August 26, 2020
August 28, 2020


Amidst the pandemic which has brought the global economy to its knees, the Indian Government introduced an economic relief package of Rupees 20 lakh crores, approximately 10% of the national GDP, making it one of the most substantial relief schemes in the world after Japan’s scheme which happened to be around  21% of its GDP and of U.S.A’s which was 13% of its GDP. P.M. Narendra Modi in his address to the nation on 12th May introduced this scheme and named it AATMA NIRBHAR BHARAT YOJANA (ANBA), as the name suggests the main objective of this scheme is to make India self-reliant which technically directs the major policies of this scheme towards increasing the supply which in turn showcases the Government’s will to increase the exports. This isn’t all that is there to it though, self-reliance is one of the goals of the scheme which is now merged with the schemes which focuses on keeping the economic condition stable during the lockdown period. 
This mega package includes tax breaks for small businesses, incentives for domestic manufacturers and helping the poor and needy to pass this phase by providing them with free food grains and cash to certain sections.
(Earlier Reforms)
First Tranche (1.92 Lakh Crore)
  •   It includes distribution of free food grains, gas and cash to certain sections under Pradhan Mantri Jan Kalyan Yojana.[1]
Second Tranche (8.01 Lakh crore)
  •       It includes liquidity measures announced by the Reserve Bank of India[2]
(New Reforms)
First Tranche (5.94 Lakh crore)
  •   It includes credit services for small businesses and supports shadow banks and electricity distribution companies.[3]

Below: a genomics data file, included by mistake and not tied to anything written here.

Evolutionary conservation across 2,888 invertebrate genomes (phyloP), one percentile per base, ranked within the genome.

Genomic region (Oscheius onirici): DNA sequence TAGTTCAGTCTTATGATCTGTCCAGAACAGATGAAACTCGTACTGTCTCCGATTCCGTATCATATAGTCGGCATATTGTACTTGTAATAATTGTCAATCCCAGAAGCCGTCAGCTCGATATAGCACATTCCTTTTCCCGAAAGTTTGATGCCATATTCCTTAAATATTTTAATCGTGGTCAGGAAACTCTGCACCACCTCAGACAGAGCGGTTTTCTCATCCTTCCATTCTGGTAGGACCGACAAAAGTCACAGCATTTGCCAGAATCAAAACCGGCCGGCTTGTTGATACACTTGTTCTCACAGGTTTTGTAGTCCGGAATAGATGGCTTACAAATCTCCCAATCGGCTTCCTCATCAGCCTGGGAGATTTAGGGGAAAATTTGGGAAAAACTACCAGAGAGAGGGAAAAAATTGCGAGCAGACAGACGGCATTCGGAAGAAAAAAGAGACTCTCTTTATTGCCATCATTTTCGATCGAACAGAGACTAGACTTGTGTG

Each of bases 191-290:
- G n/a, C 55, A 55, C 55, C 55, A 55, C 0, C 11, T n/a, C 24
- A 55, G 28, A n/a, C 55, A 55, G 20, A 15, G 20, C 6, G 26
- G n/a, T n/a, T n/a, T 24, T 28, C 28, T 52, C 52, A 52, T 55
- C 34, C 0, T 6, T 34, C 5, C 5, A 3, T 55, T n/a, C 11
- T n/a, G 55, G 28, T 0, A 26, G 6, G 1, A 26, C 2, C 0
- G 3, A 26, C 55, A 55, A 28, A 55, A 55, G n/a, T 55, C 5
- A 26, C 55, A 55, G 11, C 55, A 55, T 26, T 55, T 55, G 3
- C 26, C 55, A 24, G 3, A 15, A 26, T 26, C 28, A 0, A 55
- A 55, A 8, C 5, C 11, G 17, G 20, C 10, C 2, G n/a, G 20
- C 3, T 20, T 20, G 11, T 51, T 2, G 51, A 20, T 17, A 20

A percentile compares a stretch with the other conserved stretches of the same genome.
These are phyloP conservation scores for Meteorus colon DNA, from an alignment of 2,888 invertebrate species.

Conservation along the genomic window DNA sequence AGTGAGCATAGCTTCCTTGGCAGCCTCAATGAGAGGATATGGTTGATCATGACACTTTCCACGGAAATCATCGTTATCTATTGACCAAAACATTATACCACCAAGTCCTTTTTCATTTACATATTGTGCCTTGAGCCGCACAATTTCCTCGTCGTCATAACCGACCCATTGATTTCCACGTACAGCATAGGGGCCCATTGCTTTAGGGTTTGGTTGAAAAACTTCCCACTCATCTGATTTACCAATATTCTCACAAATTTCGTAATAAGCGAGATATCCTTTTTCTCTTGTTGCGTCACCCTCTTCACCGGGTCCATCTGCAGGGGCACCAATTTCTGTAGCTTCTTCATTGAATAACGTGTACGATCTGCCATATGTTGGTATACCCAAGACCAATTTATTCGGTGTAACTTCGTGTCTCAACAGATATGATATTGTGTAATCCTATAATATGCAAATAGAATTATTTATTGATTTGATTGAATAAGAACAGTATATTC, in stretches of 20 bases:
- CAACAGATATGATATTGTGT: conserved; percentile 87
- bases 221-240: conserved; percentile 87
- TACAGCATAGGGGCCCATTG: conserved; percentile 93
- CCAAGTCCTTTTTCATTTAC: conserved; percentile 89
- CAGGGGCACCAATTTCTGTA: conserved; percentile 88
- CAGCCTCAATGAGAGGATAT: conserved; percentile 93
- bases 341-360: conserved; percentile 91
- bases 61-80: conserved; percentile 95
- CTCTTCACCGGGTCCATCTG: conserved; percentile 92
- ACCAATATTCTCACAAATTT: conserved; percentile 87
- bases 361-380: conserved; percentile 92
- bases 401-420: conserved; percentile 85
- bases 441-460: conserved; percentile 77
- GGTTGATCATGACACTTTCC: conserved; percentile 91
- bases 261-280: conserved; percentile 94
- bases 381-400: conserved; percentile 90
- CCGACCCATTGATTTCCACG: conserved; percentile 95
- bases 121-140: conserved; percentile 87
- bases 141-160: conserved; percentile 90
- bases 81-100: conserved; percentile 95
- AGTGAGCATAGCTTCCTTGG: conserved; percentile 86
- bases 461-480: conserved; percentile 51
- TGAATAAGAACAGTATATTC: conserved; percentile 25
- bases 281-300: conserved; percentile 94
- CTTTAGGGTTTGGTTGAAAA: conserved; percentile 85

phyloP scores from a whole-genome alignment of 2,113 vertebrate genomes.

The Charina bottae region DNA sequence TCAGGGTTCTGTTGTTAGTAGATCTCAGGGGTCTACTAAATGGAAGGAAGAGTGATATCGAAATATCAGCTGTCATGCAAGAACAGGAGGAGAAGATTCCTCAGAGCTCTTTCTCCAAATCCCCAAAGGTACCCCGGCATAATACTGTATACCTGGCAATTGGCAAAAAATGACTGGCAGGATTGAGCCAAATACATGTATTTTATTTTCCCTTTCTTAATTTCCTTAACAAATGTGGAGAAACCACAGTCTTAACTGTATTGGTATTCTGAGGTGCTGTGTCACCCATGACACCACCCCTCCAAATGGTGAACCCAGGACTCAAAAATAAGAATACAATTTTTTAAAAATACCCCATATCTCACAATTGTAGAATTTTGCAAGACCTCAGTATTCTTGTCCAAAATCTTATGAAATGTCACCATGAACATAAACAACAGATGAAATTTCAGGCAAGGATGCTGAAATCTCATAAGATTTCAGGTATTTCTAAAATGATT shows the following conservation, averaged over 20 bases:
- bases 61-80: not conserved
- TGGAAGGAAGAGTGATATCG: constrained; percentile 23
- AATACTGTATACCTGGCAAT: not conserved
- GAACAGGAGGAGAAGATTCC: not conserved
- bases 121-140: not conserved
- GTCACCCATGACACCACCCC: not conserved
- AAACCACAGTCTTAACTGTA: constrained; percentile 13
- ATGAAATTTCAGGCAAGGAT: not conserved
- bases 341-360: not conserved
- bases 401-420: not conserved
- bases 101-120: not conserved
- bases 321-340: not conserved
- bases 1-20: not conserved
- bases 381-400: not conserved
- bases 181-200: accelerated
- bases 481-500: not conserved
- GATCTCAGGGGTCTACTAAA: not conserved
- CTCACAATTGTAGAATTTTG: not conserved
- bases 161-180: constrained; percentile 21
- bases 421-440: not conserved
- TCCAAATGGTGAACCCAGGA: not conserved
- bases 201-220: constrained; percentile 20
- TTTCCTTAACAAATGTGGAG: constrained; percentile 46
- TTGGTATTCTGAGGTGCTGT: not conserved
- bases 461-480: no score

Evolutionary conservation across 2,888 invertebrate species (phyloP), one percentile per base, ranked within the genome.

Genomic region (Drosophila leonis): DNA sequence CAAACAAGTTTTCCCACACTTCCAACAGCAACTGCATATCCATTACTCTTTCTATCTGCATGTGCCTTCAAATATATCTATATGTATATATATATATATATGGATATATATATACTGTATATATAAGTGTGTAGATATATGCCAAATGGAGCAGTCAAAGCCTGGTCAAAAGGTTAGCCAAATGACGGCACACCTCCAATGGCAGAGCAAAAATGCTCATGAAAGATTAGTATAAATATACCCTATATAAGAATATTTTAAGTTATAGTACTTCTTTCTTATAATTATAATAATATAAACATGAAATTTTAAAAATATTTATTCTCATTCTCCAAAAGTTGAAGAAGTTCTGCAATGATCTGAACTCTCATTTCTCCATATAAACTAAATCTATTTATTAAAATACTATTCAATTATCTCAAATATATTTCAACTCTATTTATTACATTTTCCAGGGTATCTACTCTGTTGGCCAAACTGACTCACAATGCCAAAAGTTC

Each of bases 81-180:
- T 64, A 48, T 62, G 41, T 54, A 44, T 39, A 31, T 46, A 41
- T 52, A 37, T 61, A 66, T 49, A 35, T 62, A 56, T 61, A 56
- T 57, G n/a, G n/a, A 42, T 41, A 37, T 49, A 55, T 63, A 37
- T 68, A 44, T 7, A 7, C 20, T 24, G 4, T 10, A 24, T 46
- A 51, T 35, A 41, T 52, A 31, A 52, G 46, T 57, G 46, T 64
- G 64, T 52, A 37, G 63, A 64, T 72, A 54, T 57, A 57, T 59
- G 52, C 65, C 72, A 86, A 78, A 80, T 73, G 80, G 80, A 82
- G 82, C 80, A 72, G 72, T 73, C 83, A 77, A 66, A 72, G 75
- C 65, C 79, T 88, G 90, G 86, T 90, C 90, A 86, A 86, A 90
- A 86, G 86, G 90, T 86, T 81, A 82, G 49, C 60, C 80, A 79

Second Tranche (3.10 Lakh crore)
  •       It includes distribution of free food grain for migrants for at least 2 months and credit services for farmers. [4]
Third Tranche (1.5 Lakh crore)
  •   It includes Spending on Agri infrastructure and other measures for agriculture and allied industries.[5]
Fourth and Fifth Tranche (48,100 crores)
  •   It includes measures to deal with structural reforms such as Viability Gap Funding and Additional MGNREGS(Mahatma Gandhi National Rural Employment Guarantee Scheme) allocation.[6]
INCREASING SUPPLY– The major objective of Aatma Nirbhar Yojana is to make India Self Reliant which technically means that there will be an emphasis on producing more consumer goods and local manufacturers are expected to fulfil the market demand as well as maximise the exports. That’s why P.M. Modi expects citizens to utilize more and more Indian made products to motivate domestic producers to produce more. According to Noble laureate Abhijeet Banerjee, the proposed relief scheme is “certainly not an eyewash”. He observed that this supply dedicated scheme will have some ground-breaking impact and will show its effects in the long run. [7]
To ensure this, the government in the present scheme has tried to put as less burden as possible on the MSMEs and small producers by cutting down interest rates on loans and giving them tax benefits. For example, the Mudra Yojana, the primary focus of which is to promote MSMEs by providing them loans on low-interest rates. 
AGRICULTURE- The government has specifically focused on this sector as agriculture plays a pivotal role in the Indian economy by providing means of employment to over 60% of the population. Hence 1.5 lakh crore will be directed towards strengthening this sector. These investments will liberalise the trade in this sector by amending the Essential Commodities Act, 1955 and will empower farmers by providing them with the freedom to sell wherever they want to which will benefit them in the long run.